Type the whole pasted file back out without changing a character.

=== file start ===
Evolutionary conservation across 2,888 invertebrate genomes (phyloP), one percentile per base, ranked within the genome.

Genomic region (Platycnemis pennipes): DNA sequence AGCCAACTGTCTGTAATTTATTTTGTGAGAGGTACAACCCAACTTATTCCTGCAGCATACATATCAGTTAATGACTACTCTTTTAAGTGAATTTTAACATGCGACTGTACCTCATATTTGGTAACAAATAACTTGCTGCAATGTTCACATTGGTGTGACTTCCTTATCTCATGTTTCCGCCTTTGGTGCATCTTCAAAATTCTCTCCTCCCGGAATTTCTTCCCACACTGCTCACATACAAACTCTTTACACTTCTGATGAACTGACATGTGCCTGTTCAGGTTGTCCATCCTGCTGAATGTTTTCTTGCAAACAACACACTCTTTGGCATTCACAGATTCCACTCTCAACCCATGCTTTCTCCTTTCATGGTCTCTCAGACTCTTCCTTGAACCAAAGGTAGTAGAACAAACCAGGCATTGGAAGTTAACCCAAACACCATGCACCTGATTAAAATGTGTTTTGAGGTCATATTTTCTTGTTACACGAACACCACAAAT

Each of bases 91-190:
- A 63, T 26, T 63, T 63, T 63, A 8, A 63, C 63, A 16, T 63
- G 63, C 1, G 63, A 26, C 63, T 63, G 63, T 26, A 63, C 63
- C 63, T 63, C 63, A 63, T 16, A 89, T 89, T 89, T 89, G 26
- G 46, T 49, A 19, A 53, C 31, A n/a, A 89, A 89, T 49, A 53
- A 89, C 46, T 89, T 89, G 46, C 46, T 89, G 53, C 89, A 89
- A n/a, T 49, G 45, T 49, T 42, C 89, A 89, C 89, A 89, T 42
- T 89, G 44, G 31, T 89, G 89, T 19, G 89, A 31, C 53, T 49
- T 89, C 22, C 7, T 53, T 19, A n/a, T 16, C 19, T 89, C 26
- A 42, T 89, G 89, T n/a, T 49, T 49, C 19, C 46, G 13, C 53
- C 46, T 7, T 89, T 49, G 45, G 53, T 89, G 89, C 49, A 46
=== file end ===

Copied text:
Evolutionary conservation across 2,888 invertebrate genomes (phyloP), one percentile per base, ranked within the genome.

Genomic region (Platycnemis pennipes): DNA sequence AGCCAACTGTCTGTAATTTATTTTGTGAGAGGTACAACCCAACTTATTCCTGCAGCATACATATCAGTTAATGACTACTCTTTTAAGTGAATTTTAACATGCGACTGTACCTCATATTTGGTAACAAATAACTTGCTGCAATGTTCACATTGGTGTGACTTCCTTATCTCATGTTTCCGCCTTTGGTGCATCTTCAAAATTCTCTCCTCCCGGAATTTCTTCCCACACTGCTCACATACAAACTCTTTACACTTCTGATGAACTGACATGTGCCTGTTCAGGTTGTCCATCCTGCTGAATGTTTTCTTGCAAACAACACACTCTTTGGCATTCACAGATTCCACTCTCAACCCATGCTTTCTCCTTTCATGGTCTCTCAGACTCTTCCTTGAACCAAAGGTAGTAGAACAAACCAGGCATTGGAAGTTAACCCAAACACCATGCACCTGATTAAAATGTGTTTTGAGGTCATATTTTCTTGTTACACGAACACCACAAAT

Each of bases 91-190:
- A 63, T 26, T 63, T 63, T 63, A 8, A 63, C 63, A 16, T 63
- G 63, C 1, G 63, A 26, C 63, T 63, G 63, T 26, A 63, C 63
- C 63, T 63, C 63, A 63, T 16, A 89, T 89, T 89, T 89, G 26
- G 46, T 49, A 19, A 53, C 31, A n/a, A 89, A 89, T 49, A 53
- A 89, C 46, T 89, T 89, G 46, C 46, T 89, G 53, C 89, A 89
- A n/a, T 49, G 45, T 49, T 42, C 89, A 89, C 89, A 89, T 42
- T 89, G 44, G 31, T 89, G 89, T 19, G 89, A 31, C 53, T 49
- T 89, C 22, C 7, T 53, T 19, A n/a, T 16, C 19, T 89, C 26
- A 42, T 89, G 89, T n/a, T 49, T 49, C 19, C 46, G 13, C 53
- C 46, T 7, T 89, T 49, G 45, G 53, T 89, G 89, C 49, A 46